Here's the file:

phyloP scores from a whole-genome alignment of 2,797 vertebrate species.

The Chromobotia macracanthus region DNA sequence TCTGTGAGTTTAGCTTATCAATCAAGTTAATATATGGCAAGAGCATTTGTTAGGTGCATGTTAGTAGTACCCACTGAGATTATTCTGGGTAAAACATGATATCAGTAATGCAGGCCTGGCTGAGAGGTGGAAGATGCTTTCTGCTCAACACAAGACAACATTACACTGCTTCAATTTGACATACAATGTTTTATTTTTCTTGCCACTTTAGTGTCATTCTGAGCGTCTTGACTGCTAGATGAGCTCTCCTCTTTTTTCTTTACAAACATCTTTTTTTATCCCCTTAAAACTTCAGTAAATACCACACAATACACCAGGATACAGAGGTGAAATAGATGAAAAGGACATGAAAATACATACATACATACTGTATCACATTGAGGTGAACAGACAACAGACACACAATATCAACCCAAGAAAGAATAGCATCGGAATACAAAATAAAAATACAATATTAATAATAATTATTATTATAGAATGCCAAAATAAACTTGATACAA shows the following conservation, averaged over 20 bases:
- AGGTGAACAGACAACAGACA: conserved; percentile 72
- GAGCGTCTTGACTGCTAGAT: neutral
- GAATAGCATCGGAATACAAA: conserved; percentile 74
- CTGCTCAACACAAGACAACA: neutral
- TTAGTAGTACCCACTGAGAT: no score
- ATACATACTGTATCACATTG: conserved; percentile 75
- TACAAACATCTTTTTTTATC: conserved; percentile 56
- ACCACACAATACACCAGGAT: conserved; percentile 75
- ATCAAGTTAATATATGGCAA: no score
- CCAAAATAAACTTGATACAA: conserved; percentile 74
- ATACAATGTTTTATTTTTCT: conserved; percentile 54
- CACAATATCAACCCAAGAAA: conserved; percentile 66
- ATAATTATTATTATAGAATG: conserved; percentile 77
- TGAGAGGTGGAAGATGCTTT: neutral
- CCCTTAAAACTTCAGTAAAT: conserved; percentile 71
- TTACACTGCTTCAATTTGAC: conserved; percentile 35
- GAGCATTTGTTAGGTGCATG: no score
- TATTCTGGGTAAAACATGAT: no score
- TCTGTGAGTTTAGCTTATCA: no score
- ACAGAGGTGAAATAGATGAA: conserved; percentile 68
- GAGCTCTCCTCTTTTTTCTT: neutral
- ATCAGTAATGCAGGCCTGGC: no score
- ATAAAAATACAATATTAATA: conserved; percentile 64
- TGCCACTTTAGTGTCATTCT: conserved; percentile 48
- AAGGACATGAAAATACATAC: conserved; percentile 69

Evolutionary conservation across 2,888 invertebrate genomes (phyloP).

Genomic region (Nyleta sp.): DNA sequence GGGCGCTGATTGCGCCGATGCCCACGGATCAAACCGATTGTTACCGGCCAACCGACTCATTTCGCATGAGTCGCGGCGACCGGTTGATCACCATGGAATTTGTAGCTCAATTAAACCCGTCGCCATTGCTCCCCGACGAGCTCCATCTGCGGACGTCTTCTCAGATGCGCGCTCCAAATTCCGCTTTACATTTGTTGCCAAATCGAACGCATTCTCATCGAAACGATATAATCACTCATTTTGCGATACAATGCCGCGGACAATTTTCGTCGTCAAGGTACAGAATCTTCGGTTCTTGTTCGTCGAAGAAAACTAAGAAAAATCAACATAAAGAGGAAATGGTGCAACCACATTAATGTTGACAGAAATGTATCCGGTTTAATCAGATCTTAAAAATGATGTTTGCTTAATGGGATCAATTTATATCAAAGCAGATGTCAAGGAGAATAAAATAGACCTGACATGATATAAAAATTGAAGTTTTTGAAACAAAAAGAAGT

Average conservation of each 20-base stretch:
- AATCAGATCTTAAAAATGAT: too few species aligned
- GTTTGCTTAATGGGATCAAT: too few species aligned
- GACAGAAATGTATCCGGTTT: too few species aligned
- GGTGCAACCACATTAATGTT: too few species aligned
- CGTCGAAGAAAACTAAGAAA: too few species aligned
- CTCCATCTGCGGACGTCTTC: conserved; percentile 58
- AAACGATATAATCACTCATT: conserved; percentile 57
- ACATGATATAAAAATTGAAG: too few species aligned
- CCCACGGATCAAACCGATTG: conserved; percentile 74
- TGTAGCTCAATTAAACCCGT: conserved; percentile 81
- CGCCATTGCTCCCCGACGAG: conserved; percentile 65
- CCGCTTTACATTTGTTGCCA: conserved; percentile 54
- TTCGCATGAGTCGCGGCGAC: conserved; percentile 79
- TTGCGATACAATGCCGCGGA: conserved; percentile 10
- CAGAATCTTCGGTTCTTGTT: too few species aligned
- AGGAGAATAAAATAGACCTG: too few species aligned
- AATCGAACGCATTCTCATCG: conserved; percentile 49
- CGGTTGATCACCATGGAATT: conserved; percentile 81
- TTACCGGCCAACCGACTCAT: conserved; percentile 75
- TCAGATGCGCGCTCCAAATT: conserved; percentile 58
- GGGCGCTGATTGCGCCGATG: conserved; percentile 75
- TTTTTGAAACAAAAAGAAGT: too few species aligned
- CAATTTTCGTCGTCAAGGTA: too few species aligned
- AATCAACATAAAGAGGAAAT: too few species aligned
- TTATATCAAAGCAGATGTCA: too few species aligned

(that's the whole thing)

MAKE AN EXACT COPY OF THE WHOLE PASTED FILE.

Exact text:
phyloP scores from a whole-genome alignment of 2,797 vertebrate species.

The Chromobotia macracanthus region DNA sequence TCTGTGAGTTTAGCTTATCAATCAAGTTAATATATGGCAAGAGCATTTGTTAGGTGCATGTTAGTAGTACCCACTGAGATTATTCTGGGTAAAACATGATATCAGTAATGCAGGCCTGGCTGAGAGGTGGAAGATGCTTTCTGCTCAACACAAGACAACATTACACTGCTTCAATTTGACATACAATGTTTTATTTTTCTTGCCACTTTAGTGTCATTCTGAGCGTCTTGACTGCTAGATGAGCTCTCCTCTTTTTTCTTTACAAACATCTTTTTTTATCCCCTTAAAACTTCAGTAAATACCACACAATACACCAGGATACAGAGGTGAAATAGATGAAAAGGACATGAAAATACATACATACATACTGTATCACATTGAGGTGAACAGACAACAGACACACAATATCAACCCAAGAAAGAATAGCATCGGAATACAAAATAAAAATACAATATTAATAATAATTATTATTATAGAATGCCAAAATAAACTTGATACAA shows the following conservation, averaged over 20 bases:
- AGGTGAACAGACAACAGACA: conserved; percentile 72
- GAGCGTCTTGACTGCTAGAT: neutral
- GAATAGCATCGGAATACAAA: conserved; percentile 74
- CTGCTCAACACAAGACAACA: neutral
- TTAGTAGTACCCACTGAGAT: no score
- ATACATACTGTATCACATTG: conserved; percentile 75
- TACAAACATCTTTTTTTATC: conserved; percentile 56
- ACCACACAATACACCAGGAT: conserved; percentile 75
- ATCAAGTTAATATATGGCAA: no score
- CCAAAATAAACTTGATACAA: conserved; percentile 74
- ATACAATGTTTTATTTTTCT: conserved; percentile 54
- CACAATATCAACCCAAGAAA: conserved; percentile 66
- ATAATTATTATTATAGAATG: conserved; percentile 77
- TGAGAGGTGGAAGATGCTTT: neutral
- CCCTTAAAACTTCAGTAAAT: conserved; percentile 71
- TTACACTGCTTCAATTTGAC: conserved; percentile 35
- GAGCATTTGTTAGGTGCATG: no score
- TATTCTGGGTAAAACATGAT: no score
- TCTGTGAGTTTAGCTTATCA: no score
- ACAGAGGTGAAATAGATGAA: conserved; percentile 68
- GAGCTCTCCTCTTTTTTCTT: neutral
- ATCAGTAATGCAGGCCTGGC: no score
- ATAAAAATACAATATTAATA: conserved; percentile 64
- TGCCACTTTAGTGTCATTCT: conserved; percentile 48
- AAGGACATGAAAATACATAC: conserved; percentile 69

Evolutionary conservation across 2,888 invertebrate genomes (phyloP).

Genomic region (Nyleta sp.): DNA sequence GGGCGCTGATTGCGCCGATGCCCACGGATCAAACCGATTGTTACCGGCCAACCGACTCATTTCGCATGAGTCGCGGCGACCGGTTGATCACCATGGAATTTGTAGCTCAATTAAACCCGTCGCCATTGCTCCCCGACGAGCTCCATCTGCGGACGTCTTCTCAGATGCGCGCTCCAAATTCCGCTTTACATTTGTTGCCAAATCGAACGCATTCTCATCGAAACGATATAATCACTCATTTTGCGATACAATGCCGCGGACAATTTTCGTCGTCAAGGTACAGAATCTTCGGTTCTTGTTCGTCGAAGAAAACTAAGAAAAATCAACATAAAGAGGAAATGGTGCAACCACATTAATGTTGACAGAAATGTATCCGGTTTAATCAGATCTTAAAAATGATGTTTGCTTAATGGGATCAATTTATATCAAAGCAGATGTCAAGGAGAATAAAATAGACCTGACATGATATAAAAATTGAAGTTTTTGAAACAAAAAGAAGT

Average conservation of each 20-base stretch:
- AATCAGATCTTAAAAATGAT: too few species aligned
- GTTTGCTTAATGGGATCAAT: too few species aligned
- GACAGAAATGTATCCGGTTT: too few species aligned
- GGTGCAACCACATTAATGTT: too few species aligned
- CGTCGAAGAAAACTAAGAAA: too few species aligned
- CTCCATCTGCGGACGTCTTC: conserved; percentile 58
- AAACGATATAATCACTCATT: conserved; percentile 57
- ACATGATATAAAAATTGAAG: too few species aligned
- CCCACGGATCAAACCGATTG: conserved; percentile 74
- TGTAGCTCAATTAAACCCGT: conserved; percentile 81
- CGCCATTGCTCCCCGACGAG: conserved; percentile 65
- CCGCTTTACATTTGTTGCCA: conserved; percentile 54
- TTCGCATGAGTCGCGGCGAC: conserved; percentile 79
- TTGCGATACAATGCCGCGGA: conserved; percentile 10
- CAGAATCTTCGGTTCTTGTT: too few species aligned
- AGGAGAATAAAATAGACCTG: too few species aligned
- AATCGAACGCATTCTCATCG: conserved; percentile 49
- CGGTTGATCACCATGGAATT: conserved; percentile 81
- TTACCGGCCAACCGACTCAT: conserved; percentile 75
- TCAGATGCGCGCTCCAAATT: conserved; percentile 58
- GGGCGCTGATTGCGCCGATG: conserved; percentile 75
- TTTTTGAAACAAAAAGAAGT: too few species aligned
- CAATTTTCGTCGTCAAGGTA: too few species aligned
- AATCAACATAAAGAGGAAAT: too few species aligned
- TTATATCAAAGCAGATGTCA: too few species aligned